Dear Miss Snark:
I haven't done any creative writing to speak of since I was in college over 25 years ago. I've been working on three different manuscripts since late last year, and the only thing I've gained from the exercise is that I've forgotten a lot more than I ever knew. My writing is boring and formulaic. I can't join a writer's group because I live in the back of beyond; the nearest one I could find is over two and a half hours' drive away.
I subscribe to "Writer's Digest" and decided to enter one of their online workshops. I realize that it's not accredited and doesn't count as an academic course, but is it something that I could list as a credit on a query? I thought that, at worst, participating in this workshop will exercise my writing skills and maybe get the creative juices flowing a little.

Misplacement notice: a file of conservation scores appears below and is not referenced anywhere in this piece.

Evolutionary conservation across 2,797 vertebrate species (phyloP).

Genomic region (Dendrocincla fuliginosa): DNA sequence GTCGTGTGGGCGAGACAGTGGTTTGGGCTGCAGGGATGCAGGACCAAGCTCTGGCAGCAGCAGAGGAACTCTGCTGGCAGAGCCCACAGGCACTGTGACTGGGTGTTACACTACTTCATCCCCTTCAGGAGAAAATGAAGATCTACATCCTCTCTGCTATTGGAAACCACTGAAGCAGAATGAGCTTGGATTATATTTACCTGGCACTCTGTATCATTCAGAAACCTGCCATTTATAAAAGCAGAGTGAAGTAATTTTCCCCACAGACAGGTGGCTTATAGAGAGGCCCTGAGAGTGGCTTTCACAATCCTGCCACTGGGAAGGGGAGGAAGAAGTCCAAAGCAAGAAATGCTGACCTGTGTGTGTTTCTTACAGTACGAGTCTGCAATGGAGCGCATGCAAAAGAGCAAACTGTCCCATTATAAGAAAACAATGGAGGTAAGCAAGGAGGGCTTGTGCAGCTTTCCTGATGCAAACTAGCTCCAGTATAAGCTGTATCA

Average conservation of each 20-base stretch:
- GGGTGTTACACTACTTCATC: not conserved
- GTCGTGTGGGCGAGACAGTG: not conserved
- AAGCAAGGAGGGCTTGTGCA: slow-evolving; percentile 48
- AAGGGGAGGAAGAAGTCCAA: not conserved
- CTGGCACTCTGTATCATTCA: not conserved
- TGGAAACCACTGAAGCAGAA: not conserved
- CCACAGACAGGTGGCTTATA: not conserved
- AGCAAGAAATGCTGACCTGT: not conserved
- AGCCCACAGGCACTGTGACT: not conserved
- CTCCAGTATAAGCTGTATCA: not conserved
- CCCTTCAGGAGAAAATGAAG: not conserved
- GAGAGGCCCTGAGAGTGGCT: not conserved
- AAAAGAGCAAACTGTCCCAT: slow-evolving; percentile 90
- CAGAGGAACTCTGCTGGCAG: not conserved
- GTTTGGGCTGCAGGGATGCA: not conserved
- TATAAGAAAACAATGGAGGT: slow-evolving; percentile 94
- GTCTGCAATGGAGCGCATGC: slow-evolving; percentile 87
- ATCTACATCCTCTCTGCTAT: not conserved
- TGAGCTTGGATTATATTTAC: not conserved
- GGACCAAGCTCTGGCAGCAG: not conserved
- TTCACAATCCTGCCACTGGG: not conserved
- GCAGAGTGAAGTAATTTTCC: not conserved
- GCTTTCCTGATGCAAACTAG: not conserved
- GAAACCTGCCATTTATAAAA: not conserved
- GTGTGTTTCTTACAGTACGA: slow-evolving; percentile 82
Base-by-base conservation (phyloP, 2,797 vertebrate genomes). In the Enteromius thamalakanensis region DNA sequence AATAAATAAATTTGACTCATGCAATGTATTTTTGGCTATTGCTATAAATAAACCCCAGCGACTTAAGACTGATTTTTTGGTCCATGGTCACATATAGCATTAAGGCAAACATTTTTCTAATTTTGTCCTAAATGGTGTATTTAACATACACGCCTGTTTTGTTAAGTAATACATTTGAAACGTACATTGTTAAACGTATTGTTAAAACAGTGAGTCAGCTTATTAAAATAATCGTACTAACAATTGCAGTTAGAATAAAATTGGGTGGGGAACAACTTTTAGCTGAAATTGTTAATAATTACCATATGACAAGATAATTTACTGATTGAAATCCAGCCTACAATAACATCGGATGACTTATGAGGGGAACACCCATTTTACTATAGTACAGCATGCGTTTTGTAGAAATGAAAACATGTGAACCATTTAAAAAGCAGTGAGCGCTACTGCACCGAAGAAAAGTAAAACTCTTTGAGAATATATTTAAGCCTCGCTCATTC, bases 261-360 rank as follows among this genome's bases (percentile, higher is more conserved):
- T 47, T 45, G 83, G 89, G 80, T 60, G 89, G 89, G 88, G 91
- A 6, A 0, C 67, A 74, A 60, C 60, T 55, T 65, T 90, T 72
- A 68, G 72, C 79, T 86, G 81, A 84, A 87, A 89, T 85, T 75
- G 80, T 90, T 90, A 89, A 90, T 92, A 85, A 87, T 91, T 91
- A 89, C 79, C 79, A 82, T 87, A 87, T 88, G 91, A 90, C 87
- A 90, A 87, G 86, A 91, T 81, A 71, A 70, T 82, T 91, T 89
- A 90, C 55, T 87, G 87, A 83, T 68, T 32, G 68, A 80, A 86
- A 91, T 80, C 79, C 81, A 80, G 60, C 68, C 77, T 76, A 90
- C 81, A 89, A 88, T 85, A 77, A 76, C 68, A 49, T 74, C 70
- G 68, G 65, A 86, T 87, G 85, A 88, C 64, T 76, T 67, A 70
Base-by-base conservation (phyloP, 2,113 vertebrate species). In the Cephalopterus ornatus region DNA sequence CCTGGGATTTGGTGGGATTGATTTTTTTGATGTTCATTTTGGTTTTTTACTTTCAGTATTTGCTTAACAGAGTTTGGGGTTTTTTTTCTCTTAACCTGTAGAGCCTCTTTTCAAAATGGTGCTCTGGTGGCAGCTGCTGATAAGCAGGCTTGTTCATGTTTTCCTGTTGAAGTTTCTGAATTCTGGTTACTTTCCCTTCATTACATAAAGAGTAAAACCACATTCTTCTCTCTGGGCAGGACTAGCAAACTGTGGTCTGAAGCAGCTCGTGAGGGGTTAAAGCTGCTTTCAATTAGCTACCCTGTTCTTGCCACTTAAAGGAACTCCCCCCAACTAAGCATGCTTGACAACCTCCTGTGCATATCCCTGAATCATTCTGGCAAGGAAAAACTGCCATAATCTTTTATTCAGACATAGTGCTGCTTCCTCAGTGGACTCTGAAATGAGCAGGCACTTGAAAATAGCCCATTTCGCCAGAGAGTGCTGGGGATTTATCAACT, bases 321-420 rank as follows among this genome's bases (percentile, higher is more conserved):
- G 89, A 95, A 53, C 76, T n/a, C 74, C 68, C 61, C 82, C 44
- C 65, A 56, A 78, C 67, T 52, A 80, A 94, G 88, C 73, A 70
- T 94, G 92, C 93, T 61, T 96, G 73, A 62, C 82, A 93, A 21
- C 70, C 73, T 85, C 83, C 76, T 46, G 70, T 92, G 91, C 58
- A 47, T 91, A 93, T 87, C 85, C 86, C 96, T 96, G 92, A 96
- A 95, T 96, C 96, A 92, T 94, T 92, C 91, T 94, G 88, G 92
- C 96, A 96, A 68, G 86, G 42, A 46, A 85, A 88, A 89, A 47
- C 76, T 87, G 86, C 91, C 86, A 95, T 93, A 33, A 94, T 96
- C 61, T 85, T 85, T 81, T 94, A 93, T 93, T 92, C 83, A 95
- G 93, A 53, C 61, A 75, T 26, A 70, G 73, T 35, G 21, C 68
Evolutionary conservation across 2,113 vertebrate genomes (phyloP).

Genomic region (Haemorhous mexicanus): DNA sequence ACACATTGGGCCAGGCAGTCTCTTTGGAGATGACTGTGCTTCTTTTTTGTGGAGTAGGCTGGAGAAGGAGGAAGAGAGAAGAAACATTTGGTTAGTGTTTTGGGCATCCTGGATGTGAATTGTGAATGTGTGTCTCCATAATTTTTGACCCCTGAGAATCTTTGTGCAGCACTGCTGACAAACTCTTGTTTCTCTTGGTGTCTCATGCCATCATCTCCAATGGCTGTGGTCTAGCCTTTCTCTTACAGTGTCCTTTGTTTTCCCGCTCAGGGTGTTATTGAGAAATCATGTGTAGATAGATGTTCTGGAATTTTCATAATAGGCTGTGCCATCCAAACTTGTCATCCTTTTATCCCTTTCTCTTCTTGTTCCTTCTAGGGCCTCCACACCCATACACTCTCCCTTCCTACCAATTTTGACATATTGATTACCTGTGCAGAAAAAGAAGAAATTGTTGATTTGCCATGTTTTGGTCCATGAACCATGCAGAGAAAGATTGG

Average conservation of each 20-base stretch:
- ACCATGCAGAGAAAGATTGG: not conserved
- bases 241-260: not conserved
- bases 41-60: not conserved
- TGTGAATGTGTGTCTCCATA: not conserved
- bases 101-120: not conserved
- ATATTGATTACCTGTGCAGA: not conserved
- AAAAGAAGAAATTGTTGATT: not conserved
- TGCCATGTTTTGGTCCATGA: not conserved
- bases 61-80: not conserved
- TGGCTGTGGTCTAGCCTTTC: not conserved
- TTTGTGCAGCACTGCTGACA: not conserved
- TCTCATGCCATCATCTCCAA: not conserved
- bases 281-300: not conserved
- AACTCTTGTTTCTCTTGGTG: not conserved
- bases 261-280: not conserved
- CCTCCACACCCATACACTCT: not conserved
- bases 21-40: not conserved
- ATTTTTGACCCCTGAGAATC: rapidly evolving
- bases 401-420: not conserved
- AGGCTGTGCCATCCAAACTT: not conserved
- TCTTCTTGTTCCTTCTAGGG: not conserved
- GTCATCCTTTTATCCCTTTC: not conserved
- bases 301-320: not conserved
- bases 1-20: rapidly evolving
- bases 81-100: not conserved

What do you think?
I think you don't understand the difference between "publication credit" and "working on your craft". Going to a seminar, accredited or not, going to a workshop, belonging to a critique group, putting your work through the travails of the crapometer are all valuable to various degrees. They are "working on your craft". They are NOT mentioned in query letters. Never. Not even the "bingo bango bongo" of the recent HHCom.
Getting your work published is a publication credit. Small journals, winning a contest, previous novels are all pub credits. Pub credits require your work to be selected from a pool of submissions, evaluated by someone other than your mom and generally available to be read by Miss Snark should she wish to clickity click over to the website.